Fair Debt Collection Practices Act (1977)

The Fair Debt Collection Practices Act (FDCPA) of 1977 offers consumers protection from abusive or deceptive practices by debt collectors. It establishes ethical guidelines for the collection of consumer debts, restricting the means and hours during which collectors may contact debtors. Violations of these regulations incur severe penalties, making the FDCPA a potent tool in preserving consumers’ rights and dignity in the face of debt.

Consumer Product Safety Act (1972)

To address concerns regarding the safety of consumer products, the Consumer Product Safety Act (CPSA) was enacted in 1972. It led to the creation of the Consumer Product Safety Commission (CPSC), an independent agency tasked with regulating the sale and manufacture of more than 15,000 types of consumer products. Through the CPSA and CPSC, consumers are shielded from unreasonable risks of injuries and death associated with consumer products.

Regulatory Agencies

The subsequent section will delve into the roles and functions of significant regulatory agencies such as the Federal Trade Commission (FTC), Consumer Financial Protection Bureau (CFPB), and the Food and Drug Administration (FDA). Each agency plays a unique and crucial role in overseeing and enforcing consumer protection laws, thereby ensuring that the rights and interests of consumers are upheld in various market sectors.

Federal Trade Commission (FTC)

Established in 1914, the Federal Trade Commission (FTC) is integral in protecting consumers from deceptive and unfair business practices. The FTC’s mandate covers a wide range, including prevention of false advertising, online scam monitoring, and enforcement of antitrust laws. With the advent of the digital age, the FTC has been pivotal in addressing privacy concerns and ensuring online businesses adhere to consumer protection principles.

Consumer Financial Protection Bureau (CFPB)

The CFPB was inaugurated in 2011, following the 2008 financial crisis, to offer consumers a shield against predatory practices prevalent in the financial sector. The Bureau oversees financial products and services, ensuring they are fair, transparent, and accessible. It handles consumer complaints, conducts financial education, and enforces consumer protection laws, playing a significant role in maintaining the integrity of the financial markets.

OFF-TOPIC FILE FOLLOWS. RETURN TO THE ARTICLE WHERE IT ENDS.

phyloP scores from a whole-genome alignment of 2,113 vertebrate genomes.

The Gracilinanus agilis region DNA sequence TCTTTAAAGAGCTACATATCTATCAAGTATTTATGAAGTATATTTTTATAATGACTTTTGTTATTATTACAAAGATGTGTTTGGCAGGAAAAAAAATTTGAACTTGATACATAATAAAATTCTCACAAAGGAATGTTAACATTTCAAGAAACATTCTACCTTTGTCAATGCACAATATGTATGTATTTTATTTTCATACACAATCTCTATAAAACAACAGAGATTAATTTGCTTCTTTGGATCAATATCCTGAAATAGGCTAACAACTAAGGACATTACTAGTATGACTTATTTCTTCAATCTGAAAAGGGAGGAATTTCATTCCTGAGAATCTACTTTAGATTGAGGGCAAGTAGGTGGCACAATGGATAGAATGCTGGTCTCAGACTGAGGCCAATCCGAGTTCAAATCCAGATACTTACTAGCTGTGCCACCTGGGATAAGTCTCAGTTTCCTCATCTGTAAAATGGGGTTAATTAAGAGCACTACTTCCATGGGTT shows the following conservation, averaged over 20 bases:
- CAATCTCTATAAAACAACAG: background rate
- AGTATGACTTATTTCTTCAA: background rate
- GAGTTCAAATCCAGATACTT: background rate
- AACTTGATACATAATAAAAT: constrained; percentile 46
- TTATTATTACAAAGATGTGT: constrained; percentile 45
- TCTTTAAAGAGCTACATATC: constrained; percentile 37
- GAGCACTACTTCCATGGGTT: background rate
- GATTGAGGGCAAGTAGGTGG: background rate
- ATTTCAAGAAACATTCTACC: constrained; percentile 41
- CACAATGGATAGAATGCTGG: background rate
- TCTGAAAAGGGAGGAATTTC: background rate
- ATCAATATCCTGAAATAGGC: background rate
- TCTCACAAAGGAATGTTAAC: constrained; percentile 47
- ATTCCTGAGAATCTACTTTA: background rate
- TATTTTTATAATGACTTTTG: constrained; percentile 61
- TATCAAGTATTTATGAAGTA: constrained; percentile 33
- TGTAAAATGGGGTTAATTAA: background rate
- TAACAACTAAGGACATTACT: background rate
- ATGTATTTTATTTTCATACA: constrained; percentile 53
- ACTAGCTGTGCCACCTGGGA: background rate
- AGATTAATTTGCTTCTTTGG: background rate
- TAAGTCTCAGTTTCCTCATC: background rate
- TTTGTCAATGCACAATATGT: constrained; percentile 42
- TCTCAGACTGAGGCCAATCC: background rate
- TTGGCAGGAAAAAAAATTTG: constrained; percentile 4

Food and Drug Administration (FDA)

The FDA, established in 1906, safeguards public health by regulating the safety of foods, prescription and over-the-counter medications, and other health-related products. It sets forth stringent standards that manufacturers must meet to ensure their products are safe and effective for consumption or use. Through its regulatory framework, the FDA significantly contributes to protecting consumers from health risks associated with various products.

Challenges and Criticisms

Regulatory Overreach

While government intervention is necessary for consumer protection, critics argue that excessive regulation may stifle innovation and create undue burdens for businesses. The compliance costs associated with navigating through a complex web of regulations can be particularly daunting for small enterprises, potentially hindering their growth and competitiveness.

Inefficiency and Bureaucracy

Despite the noble intentions behind consumer protection laws and agencies, there is criticism regarding their efficiency and bureaucratic structure. Critics point out that the cumbersome processes and red tape often delay action and impede the swift addressal of consumer grievances.